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Shifting patterns of demand to drive global sugar markets to 2021

August 14, 2013

According to a Rabobank report, growing demand in Asia and Africa will drive global sugar markets through to 2021, with global consumption growing from 166 to 203 million tonnes of raw sugar by 2020/21. Consumption in Asia is expected to rise from 75 million tons to 97 million tons. In Africa, growth in sugar consumption, while starting from a lower base, will be faster than in Asia and Latin America, growing at 3.4% per annum, compared to 2.9% for Asia and 2.1% for Latin America. Asia is expected to maintain its dominant share of global imports, while South Americas share of global imports is also expected to rise. The report additionally notes that the abolition of EU sugar production quotas is expected to reduce EU sugar imports (see Agritrade article EU sugar sector developments and projections, 7 April 2013).

According to the report, this growth in demand arises from population growth, rising per capita incomes and changing patterns of food consumption arising from urbanisation. Strong growth in sugar production is anticipated in China, Indonesia, Thailand and India. Sugar production in Africa is also expected to rise sharply. The Rabobank report argues that while sugar production in Africa enjoys little government protection, it is protected in effect by local infrastructure deficiencies, which makes the landed cost of imported sugar high.

Brazil is seen as being well placed to respond to expanded demand for both sugar and ethanol, given the structure of investment in processing facilities that is already in place, and is expected to maintain its dominant trade position (followed by Thailand and Australia).

Rabobank, according to the report, expects the global sugar trade to reach 64 million tonnes raw value by 2020/21, an increase of some 22 percent over estimated trade in the period 2009/10 to 2011/12. This is less than the growth in consumption projected for the period (25%), with significant growth in production expected in parts of the world that have traditionally been sugar importers (e.g. Russia).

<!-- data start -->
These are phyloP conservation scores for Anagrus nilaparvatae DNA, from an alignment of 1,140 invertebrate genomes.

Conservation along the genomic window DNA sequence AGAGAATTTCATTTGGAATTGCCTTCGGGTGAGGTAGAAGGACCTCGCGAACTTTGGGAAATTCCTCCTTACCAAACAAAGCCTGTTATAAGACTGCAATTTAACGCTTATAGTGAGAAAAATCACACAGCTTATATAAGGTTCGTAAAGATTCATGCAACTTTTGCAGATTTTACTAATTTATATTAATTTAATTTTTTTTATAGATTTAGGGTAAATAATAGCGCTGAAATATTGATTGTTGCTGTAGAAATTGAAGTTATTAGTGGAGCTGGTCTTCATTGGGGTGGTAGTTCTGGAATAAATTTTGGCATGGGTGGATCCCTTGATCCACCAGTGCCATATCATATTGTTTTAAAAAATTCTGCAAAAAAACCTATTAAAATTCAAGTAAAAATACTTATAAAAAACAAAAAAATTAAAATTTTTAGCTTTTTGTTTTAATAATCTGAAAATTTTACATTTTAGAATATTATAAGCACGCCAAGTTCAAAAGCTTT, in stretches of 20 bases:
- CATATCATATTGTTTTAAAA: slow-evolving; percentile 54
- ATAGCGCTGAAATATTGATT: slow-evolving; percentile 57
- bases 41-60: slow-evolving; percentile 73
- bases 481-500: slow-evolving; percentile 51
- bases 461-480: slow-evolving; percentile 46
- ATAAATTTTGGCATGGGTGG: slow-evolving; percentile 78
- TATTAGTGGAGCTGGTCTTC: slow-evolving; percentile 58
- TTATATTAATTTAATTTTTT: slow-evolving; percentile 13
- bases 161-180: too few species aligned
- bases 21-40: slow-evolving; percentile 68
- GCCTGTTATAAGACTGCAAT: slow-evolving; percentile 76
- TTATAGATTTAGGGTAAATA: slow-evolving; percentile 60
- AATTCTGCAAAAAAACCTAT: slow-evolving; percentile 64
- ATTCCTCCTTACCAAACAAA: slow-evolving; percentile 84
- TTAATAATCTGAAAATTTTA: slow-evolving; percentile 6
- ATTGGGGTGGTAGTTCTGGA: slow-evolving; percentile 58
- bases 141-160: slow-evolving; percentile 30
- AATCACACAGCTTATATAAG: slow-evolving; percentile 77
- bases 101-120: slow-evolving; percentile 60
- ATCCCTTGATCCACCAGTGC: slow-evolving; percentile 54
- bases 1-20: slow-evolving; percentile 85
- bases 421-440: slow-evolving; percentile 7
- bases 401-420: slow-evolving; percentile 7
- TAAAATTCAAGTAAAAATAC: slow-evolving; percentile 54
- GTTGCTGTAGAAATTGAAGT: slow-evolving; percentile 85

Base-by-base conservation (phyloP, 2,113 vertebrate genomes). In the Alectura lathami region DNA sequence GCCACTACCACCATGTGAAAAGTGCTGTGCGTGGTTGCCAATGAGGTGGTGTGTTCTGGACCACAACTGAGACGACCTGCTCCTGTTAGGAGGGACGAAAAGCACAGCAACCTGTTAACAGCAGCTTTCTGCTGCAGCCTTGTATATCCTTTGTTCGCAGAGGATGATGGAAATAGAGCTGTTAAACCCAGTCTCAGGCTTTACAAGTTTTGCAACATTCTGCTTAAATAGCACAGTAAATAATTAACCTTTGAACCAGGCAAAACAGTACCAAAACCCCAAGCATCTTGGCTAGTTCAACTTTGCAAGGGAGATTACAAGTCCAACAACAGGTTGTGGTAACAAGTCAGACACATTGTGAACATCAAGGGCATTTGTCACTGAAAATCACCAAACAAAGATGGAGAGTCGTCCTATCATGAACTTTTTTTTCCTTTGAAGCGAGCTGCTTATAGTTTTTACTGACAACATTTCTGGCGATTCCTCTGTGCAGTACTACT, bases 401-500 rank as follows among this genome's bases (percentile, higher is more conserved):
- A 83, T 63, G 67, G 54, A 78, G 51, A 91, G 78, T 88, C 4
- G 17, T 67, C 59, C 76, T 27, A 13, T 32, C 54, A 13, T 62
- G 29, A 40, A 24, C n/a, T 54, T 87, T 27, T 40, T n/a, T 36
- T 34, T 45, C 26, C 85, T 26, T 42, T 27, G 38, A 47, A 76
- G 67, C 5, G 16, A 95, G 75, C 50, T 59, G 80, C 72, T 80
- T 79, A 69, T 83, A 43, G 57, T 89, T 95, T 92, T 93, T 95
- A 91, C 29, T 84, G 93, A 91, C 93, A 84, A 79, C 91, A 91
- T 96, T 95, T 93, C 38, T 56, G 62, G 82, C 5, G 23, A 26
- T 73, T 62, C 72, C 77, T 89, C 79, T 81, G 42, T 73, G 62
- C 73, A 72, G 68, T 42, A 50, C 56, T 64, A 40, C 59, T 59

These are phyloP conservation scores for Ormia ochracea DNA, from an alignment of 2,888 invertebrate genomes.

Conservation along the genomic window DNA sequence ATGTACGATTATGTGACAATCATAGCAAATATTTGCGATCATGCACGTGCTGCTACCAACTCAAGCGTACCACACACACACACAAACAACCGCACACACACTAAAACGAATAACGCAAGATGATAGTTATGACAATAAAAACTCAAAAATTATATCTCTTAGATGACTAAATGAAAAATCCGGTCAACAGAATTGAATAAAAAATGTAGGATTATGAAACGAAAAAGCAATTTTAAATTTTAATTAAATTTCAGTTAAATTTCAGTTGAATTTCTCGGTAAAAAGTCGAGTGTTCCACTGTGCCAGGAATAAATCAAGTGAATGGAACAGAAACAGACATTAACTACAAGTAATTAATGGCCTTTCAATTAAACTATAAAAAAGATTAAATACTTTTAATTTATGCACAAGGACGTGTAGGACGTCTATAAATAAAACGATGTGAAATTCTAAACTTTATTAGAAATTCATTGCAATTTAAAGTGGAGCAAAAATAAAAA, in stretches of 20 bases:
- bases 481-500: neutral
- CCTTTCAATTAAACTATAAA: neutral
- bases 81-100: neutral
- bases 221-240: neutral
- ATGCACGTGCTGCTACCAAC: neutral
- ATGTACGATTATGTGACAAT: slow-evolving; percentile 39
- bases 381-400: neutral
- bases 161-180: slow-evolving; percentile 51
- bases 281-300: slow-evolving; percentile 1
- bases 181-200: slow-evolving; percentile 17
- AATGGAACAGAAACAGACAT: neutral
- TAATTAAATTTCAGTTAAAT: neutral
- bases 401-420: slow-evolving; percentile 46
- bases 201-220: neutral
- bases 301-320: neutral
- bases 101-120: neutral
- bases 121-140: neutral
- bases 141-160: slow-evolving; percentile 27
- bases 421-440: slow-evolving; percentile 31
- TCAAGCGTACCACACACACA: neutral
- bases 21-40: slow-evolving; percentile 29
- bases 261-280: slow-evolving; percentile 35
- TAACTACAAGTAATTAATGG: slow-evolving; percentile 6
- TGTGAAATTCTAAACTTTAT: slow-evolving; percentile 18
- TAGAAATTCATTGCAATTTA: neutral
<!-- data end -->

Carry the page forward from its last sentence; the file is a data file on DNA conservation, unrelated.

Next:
The broad outlook in the Rabobank report is confirmed by the FAO-OECD report Agricultural Outlook 2013-2022 , which notes that world raw sugar prices have fallen by 26% in the last 12 months and white sugar prices by 20%. Sugar prices are expected to continue to ease back through the remainder of 2012/13 on the back of abundant supplies and increasing stock cover. (The stocks-to-use ratio was at a 6-year high in 2012/13.) By the end of the projection period, the 2022/23 season, prices of USD 20 cts/lb in nominal terms are projected.

In the short term, at the corporate level, the website Agrimoney.com reported in June that Czarnikow has warned of difficult times for sugar producers, with a fourth successive production surplus in 201314, implying continued pressure on prices. Only a minor reduction in production is projected (2.8 million tonnes) from the record of 185.6m tonnes set in 201213. Consumption, meanwhile, is expected to rise by nearly 2% to 177.9m tonnes. Agrimoney.com reports that while Czarnikow, Kingsman and the International Sugar Organization all agree that there will be a sugar surplus in 201314, they differ on the scale of the surplus, forecasting variously between 3.5 and 4.59 million tonnes. Czarnikow maintains that current trends have seen prices fall below production costs, which will weaken the balance sheets of the industrial sector, while growers will have to adapt to lower incomes and delayed cane payments.

According to Czarnikow, sugar cane growers are seen as being worse affected than beet growers by the global sugar supply balance, since the annual nature of beet production allows the sector to adjust more rapidly to price declines.